Difference between revisions of "2017 AMC 10A Problems/Problem 10"
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==Solution== | ==Solution== | ||
The triangle inequality generalizes to all polygons, so <math>x < 3+7+15</math> and <math>x+3+7>15</math> to get <math>5<x<25</math>. Now, we know that there are <math>19</math> numbers between <math>5</math> and <math>25</math> exclusive, but we must subtract <math>2</math> to account for the 2 lengths already used that are between those numbers, which gives <math>19-2=\boxed{\textbf{(B)}\ 17}</math> | The triangle inequality generalizes to all polygons, so <math>x < 3+7+15</math> and <math>x+3+7>15</math> to get <math>5<x<25</math>. Now, we know that there are <math>19</math> numbers between <math>5</math> and <math>25</math> exclusive, but we must subtract <math>2</math> to account for the 2 lengths already used that are between those numbers, which gives <math>19-2=\boxed{\textbf{(B)}\ 17}</math> | ||
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+ | ==Video Solution== | ||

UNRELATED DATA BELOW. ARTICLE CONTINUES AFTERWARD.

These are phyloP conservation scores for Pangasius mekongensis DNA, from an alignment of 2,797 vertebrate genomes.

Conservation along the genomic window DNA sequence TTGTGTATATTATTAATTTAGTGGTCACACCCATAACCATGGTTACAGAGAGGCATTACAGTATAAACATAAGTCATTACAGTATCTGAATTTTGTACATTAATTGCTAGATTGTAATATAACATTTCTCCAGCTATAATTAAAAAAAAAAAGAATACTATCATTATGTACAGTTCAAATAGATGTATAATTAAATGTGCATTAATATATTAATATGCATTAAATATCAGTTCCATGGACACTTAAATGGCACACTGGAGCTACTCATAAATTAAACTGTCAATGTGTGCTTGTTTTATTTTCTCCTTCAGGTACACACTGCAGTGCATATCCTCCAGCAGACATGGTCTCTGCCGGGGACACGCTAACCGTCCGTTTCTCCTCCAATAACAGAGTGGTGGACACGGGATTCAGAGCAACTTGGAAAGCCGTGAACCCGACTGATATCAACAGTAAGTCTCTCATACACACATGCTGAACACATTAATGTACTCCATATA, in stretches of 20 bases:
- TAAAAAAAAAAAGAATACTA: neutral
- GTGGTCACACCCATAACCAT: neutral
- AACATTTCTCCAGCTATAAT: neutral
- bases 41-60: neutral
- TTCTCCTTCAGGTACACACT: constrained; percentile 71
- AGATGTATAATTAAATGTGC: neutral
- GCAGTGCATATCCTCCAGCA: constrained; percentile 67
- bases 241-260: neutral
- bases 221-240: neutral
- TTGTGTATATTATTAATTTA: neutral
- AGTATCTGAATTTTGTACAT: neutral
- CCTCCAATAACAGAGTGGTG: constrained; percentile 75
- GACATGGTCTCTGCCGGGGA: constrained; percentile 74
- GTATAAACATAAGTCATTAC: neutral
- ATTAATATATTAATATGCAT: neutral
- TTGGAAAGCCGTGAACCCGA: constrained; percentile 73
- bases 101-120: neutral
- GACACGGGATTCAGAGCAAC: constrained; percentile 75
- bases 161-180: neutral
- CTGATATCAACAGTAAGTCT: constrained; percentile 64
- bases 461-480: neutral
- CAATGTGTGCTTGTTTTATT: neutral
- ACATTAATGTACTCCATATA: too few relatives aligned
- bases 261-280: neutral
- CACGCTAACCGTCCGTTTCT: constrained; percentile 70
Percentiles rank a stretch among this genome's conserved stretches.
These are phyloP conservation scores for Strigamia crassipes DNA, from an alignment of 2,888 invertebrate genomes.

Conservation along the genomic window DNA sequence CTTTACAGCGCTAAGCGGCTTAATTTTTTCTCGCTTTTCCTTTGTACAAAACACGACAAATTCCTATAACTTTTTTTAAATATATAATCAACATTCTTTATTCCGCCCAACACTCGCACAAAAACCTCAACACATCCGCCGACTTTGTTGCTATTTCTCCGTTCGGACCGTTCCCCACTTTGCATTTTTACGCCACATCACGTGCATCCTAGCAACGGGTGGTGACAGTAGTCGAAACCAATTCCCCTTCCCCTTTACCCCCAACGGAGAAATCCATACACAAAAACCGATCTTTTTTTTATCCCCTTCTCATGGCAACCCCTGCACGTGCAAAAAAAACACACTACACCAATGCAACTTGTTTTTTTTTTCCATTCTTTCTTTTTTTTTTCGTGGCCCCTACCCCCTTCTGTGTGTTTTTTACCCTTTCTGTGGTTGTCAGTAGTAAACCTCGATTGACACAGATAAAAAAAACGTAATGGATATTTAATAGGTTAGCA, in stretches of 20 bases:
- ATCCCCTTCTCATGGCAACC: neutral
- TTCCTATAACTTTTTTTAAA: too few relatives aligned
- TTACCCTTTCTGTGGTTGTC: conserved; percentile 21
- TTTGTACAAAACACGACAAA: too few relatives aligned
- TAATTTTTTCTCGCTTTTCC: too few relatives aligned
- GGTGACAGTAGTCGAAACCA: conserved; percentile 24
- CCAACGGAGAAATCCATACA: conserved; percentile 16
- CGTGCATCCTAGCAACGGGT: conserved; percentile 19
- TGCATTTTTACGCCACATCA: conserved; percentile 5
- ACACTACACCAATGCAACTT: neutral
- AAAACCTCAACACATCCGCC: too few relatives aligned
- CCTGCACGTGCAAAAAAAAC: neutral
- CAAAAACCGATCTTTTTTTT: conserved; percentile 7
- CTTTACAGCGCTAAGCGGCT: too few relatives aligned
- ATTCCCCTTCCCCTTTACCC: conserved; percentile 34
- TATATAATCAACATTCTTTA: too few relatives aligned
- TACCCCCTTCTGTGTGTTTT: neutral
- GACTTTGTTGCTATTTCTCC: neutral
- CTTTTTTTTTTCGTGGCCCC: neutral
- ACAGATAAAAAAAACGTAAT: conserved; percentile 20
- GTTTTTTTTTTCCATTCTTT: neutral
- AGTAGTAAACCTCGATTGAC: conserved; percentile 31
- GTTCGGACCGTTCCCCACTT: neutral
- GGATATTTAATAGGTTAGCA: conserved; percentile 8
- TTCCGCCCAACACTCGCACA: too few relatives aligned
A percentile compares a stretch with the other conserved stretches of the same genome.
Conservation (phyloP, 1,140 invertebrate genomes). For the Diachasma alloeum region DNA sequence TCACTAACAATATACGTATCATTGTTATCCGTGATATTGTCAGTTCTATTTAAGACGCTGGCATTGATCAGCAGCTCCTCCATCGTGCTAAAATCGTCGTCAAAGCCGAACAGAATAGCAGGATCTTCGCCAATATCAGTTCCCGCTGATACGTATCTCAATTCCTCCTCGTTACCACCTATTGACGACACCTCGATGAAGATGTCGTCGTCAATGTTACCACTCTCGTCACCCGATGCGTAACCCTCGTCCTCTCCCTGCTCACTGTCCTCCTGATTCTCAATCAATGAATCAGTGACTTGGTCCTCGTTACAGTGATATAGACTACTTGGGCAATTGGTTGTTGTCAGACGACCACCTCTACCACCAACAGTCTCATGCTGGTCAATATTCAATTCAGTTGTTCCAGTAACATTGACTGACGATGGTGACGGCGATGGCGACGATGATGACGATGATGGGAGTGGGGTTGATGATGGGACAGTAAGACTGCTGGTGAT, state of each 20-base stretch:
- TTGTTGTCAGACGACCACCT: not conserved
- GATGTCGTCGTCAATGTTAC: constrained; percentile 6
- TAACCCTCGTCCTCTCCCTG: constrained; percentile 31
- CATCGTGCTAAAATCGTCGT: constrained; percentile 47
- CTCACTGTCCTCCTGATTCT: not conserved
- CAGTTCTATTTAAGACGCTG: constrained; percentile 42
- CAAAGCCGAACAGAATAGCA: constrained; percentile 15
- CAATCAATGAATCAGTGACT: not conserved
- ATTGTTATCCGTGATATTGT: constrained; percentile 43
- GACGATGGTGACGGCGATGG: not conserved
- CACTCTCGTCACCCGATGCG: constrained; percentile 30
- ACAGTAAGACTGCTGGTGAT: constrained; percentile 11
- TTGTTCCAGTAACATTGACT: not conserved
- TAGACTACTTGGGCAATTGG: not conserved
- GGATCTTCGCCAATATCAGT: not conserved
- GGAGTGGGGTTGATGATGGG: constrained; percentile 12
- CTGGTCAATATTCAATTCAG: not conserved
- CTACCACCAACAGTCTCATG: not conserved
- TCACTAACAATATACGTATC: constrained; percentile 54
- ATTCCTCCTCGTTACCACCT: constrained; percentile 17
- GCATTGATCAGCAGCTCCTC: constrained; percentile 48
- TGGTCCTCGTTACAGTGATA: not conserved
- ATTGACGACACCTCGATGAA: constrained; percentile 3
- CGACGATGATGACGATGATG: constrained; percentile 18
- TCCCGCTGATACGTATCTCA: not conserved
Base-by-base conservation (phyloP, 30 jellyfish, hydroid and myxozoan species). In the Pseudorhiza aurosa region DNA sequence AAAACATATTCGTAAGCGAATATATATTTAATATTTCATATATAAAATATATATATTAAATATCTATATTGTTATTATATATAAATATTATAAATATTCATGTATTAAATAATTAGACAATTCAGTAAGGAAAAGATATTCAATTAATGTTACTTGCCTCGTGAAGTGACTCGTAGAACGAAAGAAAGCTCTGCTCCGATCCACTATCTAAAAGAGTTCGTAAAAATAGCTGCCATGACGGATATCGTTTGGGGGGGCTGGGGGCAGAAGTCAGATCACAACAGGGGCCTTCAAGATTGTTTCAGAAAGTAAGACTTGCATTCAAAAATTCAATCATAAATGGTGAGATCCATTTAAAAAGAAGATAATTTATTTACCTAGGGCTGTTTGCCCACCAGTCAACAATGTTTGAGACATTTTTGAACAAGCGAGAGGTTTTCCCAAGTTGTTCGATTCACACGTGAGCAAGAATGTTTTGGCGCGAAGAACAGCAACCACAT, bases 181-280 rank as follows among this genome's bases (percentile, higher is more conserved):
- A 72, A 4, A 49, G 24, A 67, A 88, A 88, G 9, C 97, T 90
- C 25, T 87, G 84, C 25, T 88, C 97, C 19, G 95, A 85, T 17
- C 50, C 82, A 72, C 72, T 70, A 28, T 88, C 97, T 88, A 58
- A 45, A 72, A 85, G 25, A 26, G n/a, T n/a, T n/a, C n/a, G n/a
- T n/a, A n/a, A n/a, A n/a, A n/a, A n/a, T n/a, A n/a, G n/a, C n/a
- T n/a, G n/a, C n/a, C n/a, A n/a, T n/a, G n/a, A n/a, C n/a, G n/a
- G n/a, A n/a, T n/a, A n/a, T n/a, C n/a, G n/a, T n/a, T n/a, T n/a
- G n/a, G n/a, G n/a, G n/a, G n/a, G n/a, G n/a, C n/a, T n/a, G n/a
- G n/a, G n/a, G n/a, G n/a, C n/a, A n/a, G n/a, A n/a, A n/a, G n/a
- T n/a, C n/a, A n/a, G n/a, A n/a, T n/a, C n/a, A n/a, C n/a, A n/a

+ | https://youtu.be/pxg7CroAt20 | ||
==See Also== | ==See Also== |
Revision as of 16:44, 14 January 2020
Contents
Problem
Joy has thin rods, one each of every integer length from cm through cm. She places the rods with lengths cm, cm, and cm on a table. She then wants to choose a fourth rod that she can put with these three to form a quadrilateral with positive area. How many of the remaining rods can she choose as the fourth rod?
Solution
The triangle inequality generalizes to all polygons, so and to get . Now, we know that there are numbers between and exclusive, but we must subtract to account for the 2 lengths already used that are between those numbers, which gives
Video Solution
See Also
2017 AMC 10A (Problems • Answer Key • Resources) | ||
Preceded by Problem 9 |
Followed by Problem 11 | |
1 • 2 • 3 • 4 • 5 • 6 • 7 • 8 • 9 • 10 • 11 • 12 • 13 • 14 • 15 • 16 • 17 • 18 • 19 • 20 • 21 • 22 • 23 • 24 • 25 | ||
All AMC 10 Problems and Solutions |
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